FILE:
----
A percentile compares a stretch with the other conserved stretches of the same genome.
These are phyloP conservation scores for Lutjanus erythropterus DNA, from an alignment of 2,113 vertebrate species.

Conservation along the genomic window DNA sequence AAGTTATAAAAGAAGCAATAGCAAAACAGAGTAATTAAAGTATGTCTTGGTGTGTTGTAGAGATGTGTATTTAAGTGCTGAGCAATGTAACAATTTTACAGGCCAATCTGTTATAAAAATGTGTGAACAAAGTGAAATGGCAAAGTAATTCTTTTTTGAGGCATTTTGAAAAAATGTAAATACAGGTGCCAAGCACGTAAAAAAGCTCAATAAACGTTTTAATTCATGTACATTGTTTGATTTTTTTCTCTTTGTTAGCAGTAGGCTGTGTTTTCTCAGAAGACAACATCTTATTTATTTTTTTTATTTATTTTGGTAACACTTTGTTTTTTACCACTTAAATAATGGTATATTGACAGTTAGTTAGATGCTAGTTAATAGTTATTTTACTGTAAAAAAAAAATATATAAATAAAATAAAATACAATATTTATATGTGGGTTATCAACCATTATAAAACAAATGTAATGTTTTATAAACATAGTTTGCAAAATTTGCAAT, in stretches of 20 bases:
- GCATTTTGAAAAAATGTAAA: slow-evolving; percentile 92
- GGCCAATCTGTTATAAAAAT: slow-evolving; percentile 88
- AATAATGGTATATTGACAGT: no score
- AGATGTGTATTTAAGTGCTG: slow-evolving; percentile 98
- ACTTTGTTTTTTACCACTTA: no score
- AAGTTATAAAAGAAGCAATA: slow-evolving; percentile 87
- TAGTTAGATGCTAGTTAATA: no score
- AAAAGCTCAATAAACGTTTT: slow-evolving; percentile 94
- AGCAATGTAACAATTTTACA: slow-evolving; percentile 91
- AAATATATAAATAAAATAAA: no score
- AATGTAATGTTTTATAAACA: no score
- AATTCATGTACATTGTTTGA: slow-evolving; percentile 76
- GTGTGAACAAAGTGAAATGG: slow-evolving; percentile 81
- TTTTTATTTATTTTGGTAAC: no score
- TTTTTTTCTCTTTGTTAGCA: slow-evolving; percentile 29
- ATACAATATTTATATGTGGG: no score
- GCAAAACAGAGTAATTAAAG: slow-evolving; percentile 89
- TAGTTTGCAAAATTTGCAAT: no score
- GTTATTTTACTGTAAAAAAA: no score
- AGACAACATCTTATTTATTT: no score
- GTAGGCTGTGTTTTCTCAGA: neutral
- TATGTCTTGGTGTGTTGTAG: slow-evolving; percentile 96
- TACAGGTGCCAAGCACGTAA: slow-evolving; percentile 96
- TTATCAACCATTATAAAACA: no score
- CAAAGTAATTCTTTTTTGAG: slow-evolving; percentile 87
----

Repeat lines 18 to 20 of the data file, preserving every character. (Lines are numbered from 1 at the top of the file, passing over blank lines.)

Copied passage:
- TTTTTTTCTCTTTGTTAGCA: slow-evolving; percentile 29
- ATACAATATTTATATGTGGG: no score
- GCAAAACAGAGTAATTAAAG: slow-evolving; percentile 89